Researching is an important skill for both historians and history students. As the word suggests, it is the search for information, ideas and evidence.
For younger students ‘research’ might have involved gathering information for a class paper or project. This may have involved finding information in a textbook, a class set, the school library or on the Internet.
True research, however, is more intensive. Historians and students at higher levels are expected to be more rigorous and creative with their research. They must search for information in many places, not just one or two. The mark of a good researcher is the ability to turn up information and evidence that others do not. This information can make their own work stand out from the crowd.
As with other history skills, effective research methods are learned, developed and refined over time. This page contains some advice on researching for history – including some suggestions on places to go for information and evidence.
Despite the emergence of the Internet and digital sources, books remain the best source of historical information and evidence.
Most history students will have one or two mandated textbooks. For research tasks, however, these should serve only as a starting point. Locate other relevant books in your school, college or community library. Ask your teacher, lecturer or librarian for recommendations about books that are appropriate for your research topic.
Use the contents and indexes of books to locate specific information. Scan, copy, make notes and gather quotations from books you find useful.
Books can also be found online. Find out if your school or college subscribes to online archives like Scribd, which provide full-text access to thousands of published books.
A sourcebook is a published book that contains a large number of primary documents and/or images relating to a particular historical period or event. Sourcebooks are usually compiled by historians, who write some narrative or explanatory text for each source or chapter.
Sourcebooks are invaluable because they contain a large amount of primary evidence. This allows you to study these sources directly rather than relying on the interpretations of others.
Many storefront and online bookshops sell sourcebooks: simply search for your specific history, along with “sourcebook” or “documents”.
Source collections can also be found online. New York’s Fordham University hosts perhaps the best known online sourcebook, spanning numerous ancient, medieval and modern histories. Milestone Documents is a useful archive of documentary sources, though it requires a paid subscription.
An encyclopaedia is a single book or collection of volumes, each containing many articles or entries. Some, like the Encyclopaedia Britannica, contains articles on a very broad range of topics and disciplines.
Some encyclopedias focus on a particular area of knowledge, such as biographies, nations or historical periods. History researchers may find specialised volumes – like the Encyclopedia of the American Revolution and the Encyclopedia of the Vietnam War – to be an invaluable source of information.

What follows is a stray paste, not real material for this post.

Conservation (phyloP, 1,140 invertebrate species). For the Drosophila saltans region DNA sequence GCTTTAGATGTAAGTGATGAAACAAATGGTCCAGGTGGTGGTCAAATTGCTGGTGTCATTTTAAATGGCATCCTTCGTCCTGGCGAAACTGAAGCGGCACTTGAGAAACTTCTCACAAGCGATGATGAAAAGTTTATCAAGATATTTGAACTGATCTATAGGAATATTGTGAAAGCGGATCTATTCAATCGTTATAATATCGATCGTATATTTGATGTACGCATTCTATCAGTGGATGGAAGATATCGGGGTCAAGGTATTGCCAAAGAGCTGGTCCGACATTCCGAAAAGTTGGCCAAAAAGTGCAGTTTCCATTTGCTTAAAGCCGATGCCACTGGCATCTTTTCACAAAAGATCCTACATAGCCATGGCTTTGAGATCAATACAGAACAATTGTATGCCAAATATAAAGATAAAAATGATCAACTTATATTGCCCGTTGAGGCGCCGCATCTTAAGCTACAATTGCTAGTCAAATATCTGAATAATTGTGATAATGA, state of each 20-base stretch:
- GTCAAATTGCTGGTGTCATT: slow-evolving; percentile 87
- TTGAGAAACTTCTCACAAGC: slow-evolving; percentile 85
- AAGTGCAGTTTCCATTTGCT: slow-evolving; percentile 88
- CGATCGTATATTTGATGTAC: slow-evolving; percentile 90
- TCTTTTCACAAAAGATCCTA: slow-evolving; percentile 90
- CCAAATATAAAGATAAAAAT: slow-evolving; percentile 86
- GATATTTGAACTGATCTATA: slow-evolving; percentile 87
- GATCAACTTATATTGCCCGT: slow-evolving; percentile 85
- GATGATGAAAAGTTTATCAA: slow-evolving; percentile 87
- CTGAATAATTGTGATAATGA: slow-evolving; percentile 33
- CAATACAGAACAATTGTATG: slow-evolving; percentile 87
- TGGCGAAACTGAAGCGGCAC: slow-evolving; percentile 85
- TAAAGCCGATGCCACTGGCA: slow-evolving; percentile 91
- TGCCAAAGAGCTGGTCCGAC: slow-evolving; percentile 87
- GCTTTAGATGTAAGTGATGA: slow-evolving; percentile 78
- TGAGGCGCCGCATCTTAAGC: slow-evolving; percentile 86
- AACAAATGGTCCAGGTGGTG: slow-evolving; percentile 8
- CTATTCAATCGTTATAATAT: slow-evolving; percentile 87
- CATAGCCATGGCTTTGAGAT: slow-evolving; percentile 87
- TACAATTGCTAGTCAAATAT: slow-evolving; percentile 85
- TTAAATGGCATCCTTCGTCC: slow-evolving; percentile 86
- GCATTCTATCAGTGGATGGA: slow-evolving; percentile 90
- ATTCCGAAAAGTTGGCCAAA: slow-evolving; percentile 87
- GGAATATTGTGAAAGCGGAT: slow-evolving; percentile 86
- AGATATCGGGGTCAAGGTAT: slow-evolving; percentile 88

Encyclopedias are usually written by one or more historians or experts in the topic. Articles are written with considerable depth and the A-Z layout makes it easy to navigate. The downside is that specialised historical encyclopedias like this tend to be much sought after, hard to locate and quite expensive.
Wikipedia is a collaborative online resource, started in 2001. It now contains more than 30 million articles.
Wikipedia is often described as an online encyclopaedia. It is not a true encyclopaedia, however, because its authorship is uncertain and unverified and the credentials of its authors are untraceable.
Despite this, Wikipedia has become the world’s most consulted online source of information. This is largely because of its breadth and accessibility. Wikipedia covers millions of topics, it is easy to navigate and it appears at the top of Internet searches for thousands of topics, including historical periods, events and figures.
History students should exercise extreme caution when using Wikipedia, Wikipedia clones or mirrors, or similar websites. The most significant problem is that Wikipedia authors are unknown and its articles are not peer-reviewed or subjected to consistent scrutiny.
Anyone can edit a Wikipedia article and include unverified or unverifiable statements, biased or agenda-driven information, loaded language, apocrypha, myth or sheer nonsense. To cite one example, politicians and corporations have been caught using employees to change the content and language of Wikipedia articles to paint them in a more favourable light.
This does not mean that Wikipedia has no value. Many of its articles are clearly written, well maintained and contain sound historical information. Many of its authors and contributors are clearly knowledgeable about history-related subjects.
As a rule of thumb, there is nothing wrong with consulting Wikipedia as a starting point – but never rely exclusively on its content. Most importantly, never cite Wikipedia as a source. There is probably no faster way to annoy or alienate your teacher, lecturer or assessor.
The Internet is a vast global network of computers, servers and websites. It is an invaluable source of information that contains millions of different websites and thousands of history related sites.